I have a few thoughts on The New Yorker’s dis-invitation of Steve Bannon from its big festival thingamabob. David Remnick dropped Bannon in response to three factors, it seems: the Twitter mob, a staff revolt, and threats of boycotts from other speakers invited to the event.
First, I agree with those who think that he should never have been invited. Steve Bannon keeps failing in his various projects to overthrow the establishment or create a political mass movement. Were it not for the lavish media attention he still gets, he’d be a classic coffee-house revolutionary, regaling strangers about how he came “this close” to ruling and how, with a little help from you, he can get the revolution restarted. But because he provides relatively good quotes and calls back journalists, the mainstream media have an investment in keeping him more relevant that he really is. He was fired by Trump, defenestrated by Breitbart and the Mercers, and lives on largely as a useful prop for the media he claims to despise.
I think David Remnick would have asked very tough and interesting questions of Bannon. But he was still doing Bannon an enormous favor by offering him that platform.
Indeed, there’s a certain Baptists-and-Bootleggers dynamic at work with Bannon, but also with the alt-right. Many in the liberal media want Bannon or the alt-right to be the face of conservatism because Bannon represents the kind of enemy many liberals want to have. He may not be David Duke, but he dabbles in a politics that would make room for the Dukes of the world, and that’s all that liberals need to play guilt-by-association. (Bannon isn’t, to my knowledge, a racist of the alt-right variety, but he’s been open to making them part of his “Leninist” popular-front strategy.) As someone who wants to restore some of the old guardrails, I am glad so much of the liberal criticism of the invitation revolved around the concern it would “normalize” Bannon. It would be nice if more conservatives and journalists shared that concern.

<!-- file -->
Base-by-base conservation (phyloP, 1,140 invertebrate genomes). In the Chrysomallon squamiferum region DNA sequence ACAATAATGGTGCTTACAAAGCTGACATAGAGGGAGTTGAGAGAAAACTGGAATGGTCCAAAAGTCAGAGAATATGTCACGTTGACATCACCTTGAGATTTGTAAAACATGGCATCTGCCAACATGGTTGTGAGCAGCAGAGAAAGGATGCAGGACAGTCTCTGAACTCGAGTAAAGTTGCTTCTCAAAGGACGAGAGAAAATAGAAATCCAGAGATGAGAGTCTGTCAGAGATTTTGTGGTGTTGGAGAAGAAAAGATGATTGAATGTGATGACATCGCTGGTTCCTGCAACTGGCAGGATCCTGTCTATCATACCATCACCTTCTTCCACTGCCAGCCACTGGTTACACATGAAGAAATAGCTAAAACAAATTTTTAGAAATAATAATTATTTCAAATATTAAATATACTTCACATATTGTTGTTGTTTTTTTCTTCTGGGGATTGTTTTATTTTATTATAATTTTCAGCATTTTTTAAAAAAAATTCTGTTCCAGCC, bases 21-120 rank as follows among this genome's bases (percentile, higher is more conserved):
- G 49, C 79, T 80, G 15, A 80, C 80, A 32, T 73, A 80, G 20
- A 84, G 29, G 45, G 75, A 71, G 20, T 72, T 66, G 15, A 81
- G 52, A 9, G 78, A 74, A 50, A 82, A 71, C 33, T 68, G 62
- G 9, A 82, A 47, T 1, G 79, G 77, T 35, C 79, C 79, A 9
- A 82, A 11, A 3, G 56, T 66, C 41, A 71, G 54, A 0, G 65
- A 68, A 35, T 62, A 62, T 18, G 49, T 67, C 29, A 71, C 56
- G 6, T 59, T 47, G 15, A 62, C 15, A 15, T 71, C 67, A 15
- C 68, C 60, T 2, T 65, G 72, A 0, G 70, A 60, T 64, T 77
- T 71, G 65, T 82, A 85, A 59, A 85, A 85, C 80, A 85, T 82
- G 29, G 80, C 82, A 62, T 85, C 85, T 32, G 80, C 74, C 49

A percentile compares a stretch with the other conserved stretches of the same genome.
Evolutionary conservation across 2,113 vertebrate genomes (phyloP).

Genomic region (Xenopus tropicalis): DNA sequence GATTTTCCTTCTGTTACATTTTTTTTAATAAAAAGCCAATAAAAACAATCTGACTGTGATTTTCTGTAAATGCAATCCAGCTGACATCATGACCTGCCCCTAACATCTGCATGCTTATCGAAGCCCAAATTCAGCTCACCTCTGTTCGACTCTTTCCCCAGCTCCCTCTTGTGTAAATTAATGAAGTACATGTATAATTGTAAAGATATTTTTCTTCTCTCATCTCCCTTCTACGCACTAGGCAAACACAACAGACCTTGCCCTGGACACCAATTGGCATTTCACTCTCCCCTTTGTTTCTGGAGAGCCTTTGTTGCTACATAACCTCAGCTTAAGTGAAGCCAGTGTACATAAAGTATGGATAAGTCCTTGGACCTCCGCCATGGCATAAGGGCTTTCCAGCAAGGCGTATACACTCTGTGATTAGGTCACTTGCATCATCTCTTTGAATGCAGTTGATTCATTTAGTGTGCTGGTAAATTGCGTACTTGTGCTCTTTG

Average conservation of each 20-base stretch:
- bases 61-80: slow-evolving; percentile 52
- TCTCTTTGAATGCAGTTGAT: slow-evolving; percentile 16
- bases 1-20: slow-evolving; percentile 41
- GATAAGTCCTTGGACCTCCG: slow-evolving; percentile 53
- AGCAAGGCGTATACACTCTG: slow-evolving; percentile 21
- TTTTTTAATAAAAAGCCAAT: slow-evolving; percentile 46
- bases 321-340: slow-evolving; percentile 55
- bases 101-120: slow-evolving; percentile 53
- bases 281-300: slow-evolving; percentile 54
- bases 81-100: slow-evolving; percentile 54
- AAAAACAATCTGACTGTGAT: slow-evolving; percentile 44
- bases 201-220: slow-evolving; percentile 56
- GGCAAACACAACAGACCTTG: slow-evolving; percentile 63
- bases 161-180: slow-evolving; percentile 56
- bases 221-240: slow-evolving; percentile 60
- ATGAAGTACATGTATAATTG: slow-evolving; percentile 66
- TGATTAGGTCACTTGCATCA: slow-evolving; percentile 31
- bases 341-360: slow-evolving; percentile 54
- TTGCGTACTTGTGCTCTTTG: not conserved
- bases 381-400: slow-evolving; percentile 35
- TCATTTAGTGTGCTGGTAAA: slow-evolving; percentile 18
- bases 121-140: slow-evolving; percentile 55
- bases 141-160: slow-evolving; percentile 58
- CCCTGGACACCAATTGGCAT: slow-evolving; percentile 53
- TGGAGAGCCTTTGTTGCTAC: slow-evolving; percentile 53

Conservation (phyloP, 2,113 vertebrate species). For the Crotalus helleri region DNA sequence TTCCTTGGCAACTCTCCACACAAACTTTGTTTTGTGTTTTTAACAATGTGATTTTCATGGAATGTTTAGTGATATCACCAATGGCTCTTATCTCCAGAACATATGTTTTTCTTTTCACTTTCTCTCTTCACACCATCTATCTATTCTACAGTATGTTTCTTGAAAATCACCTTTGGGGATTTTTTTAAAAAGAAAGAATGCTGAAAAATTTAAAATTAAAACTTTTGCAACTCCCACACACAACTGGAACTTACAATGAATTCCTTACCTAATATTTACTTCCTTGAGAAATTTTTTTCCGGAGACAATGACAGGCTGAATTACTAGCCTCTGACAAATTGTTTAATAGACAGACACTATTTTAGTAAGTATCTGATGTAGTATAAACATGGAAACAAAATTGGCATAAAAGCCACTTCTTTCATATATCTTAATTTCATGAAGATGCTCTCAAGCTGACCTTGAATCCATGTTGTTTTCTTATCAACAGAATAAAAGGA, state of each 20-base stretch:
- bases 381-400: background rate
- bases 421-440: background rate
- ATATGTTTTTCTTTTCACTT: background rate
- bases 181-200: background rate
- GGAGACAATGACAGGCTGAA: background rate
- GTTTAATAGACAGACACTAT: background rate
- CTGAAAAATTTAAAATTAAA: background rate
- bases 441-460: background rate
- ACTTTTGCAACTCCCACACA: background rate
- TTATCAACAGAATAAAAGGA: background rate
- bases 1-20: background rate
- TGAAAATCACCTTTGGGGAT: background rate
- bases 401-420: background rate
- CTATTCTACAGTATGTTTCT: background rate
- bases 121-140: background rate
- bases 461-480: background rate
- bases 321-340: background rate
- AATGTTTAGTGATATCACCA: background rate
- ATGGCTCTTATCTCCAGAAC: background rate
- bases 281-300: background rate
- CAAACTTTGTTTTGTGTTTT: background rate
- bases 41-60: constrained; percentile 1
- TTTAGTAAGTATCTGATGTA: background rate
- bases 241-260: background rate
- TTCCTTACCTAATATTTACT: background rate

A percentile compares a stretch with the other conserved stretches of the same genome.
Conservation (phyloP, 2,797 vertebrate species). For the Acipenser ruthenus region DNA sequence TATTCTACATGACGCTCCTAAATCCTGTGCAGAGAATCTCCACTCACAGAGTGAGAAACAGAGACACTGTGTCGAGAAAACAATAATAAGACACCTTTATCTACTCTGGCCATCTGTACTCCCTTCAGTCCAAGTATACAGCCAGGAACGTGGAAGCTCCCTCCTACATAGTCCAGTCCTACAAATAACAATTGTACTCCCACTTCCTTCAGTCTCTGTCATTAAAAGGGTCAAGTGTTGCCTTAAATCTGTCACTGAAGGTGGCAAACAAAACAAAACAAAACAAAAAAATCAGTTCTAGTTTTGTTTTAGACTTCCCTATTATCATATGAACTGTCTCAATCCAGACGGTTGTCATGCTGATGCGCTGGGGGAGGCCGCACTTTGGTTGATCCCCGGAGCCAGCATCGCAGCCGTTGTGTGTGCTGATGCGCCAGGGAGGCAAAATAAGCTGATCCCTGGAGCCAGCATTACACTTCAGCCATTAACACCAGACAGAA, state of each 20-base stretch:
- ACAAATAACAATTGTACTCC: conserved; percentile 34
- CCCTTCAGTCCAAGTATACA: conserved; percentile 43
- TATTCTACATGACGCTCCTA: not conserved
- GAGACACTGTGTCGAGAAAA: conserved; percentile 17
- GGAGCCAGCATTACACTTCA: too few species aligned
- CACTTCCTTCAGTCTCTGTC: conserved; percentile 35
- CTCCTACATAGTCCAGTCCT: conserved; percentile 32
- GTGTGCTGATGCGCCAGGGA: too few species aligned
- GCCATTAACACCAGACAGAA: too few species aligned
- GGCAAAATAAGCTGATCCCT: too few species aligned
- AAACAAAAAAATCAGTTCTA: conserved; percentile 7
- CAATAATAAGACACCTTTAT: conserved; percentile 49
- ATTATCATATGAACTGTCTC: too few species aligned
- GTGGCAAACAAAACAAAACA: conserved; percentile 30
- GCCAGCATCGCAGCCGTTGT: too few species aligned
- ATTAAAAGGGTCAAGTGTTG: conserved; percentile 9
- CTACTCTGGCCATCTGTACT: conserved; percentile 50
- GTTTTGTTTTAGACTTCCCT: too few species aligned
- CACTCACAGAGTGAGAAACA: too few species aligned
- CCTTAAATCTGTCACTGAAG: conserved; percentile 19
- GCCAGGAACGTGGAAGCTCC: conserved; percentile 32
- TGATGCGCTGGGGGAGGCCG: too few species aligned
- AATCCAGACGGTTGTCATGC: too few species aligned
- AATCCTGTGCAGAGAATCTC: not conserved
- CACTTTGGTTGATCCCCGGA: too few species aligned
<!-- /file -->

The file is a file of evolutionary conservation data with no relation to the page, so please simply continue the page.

All that said, there’s a big difference between mistakenly offering someone a platform and revoking it once offered. It’s one thing if new information emerges, but otherwise rescinding invitations is almost always a terrible mistake.
As David French noted last night on Twitter, “If they hadn’t invited him in the first place, no one in the world would be burning up Twitter saying, ‘Why isn’t Steve Bannon at the New Yorker event?’”
But by disinviting him, Bannon comes out even more of a winner, with more publicity and a hero-martyr narrative, and The New Yorker looks feckless for having appeased a Twitter mob.
Giving in to threats from other invited speakers looks pretty wimpy too. Judd Apatow said he wouldn’t come if Bannon was there. I have no problem with Apatow’s threat. But letting panelists dictate the agenda of an “ideas festival” kind of explodes the fiction that this thing is anything more than an entertainment event.
Caving to a staff uprising strikes me as a little different. I don’t think leaders of organizations should make it a habit, but it can be warranted. Magazines aren’t democracies, but they aren’t dictatorships either. Keeping Steve Bannon at your festival is not worth losing talented staff.
Still, if the bosses are going to let staffs have a veto over such things, maybe managers should spend a bit more time consulting with the troops beforehand?